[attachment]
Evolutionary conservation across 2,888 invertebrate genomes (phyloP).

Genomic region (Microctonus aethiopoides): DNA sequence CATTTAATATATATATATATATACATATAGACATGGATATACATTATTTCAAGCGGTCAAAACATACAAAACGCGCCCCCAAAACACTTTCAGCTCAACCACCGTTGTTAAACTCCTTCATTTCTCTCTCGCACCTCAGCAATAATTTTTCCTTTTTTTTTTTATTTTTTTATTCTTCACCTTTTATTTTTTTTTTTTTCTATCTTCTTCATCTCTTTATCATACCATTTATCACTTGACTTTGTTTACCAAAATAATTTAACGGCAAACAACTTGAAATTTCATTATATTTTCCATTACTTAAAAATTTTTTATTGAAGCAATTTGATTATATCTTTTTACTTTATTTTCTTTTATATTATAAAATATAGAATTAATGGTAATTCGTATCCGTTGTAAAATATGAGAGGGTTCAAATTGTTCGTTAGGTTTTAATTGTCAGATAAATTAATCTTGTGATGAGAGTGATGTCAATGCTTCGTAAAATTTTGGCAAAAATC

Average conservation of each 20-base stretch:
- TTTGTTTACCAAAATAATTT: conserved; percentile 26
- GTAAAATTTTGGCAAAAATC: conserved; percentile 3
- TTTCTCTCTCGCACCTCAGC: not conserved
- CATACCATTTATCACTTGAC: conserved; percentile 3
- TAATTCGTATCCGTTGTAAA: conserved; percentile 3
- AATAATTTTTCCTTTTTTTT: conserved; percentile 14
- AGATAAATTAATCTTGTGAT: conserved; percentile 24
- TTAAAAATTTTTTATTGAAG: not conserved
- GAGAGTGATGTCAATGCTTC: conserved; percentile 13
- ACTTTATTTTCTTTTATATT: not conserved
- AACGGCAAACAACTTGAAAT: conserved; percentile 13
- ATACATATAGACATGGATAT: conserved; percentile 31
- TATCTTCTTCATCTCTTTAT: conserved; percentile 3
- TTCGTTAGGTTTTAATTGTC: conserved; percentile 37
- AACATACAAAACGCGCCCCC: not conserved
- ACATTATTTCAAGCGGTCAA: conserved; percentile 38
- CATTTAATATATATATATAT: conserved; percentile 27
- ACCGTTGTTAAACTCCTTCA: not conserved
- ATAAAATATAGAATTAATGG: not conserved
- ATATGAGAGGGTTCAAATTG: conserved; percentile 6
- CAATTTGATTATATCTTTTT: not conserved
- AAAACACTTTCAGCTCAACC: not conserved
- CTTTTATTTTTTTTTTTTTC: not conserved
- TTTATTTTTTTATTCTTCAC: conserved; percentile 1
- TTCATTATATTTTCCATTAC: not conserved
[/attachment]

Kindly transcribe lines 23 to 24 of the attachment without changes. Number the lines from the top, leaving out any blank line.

- ATATGAGAGGGTTCAAATTG: conserved; percentile 6
- CAATTTGATTATATCTTTTT: not conserved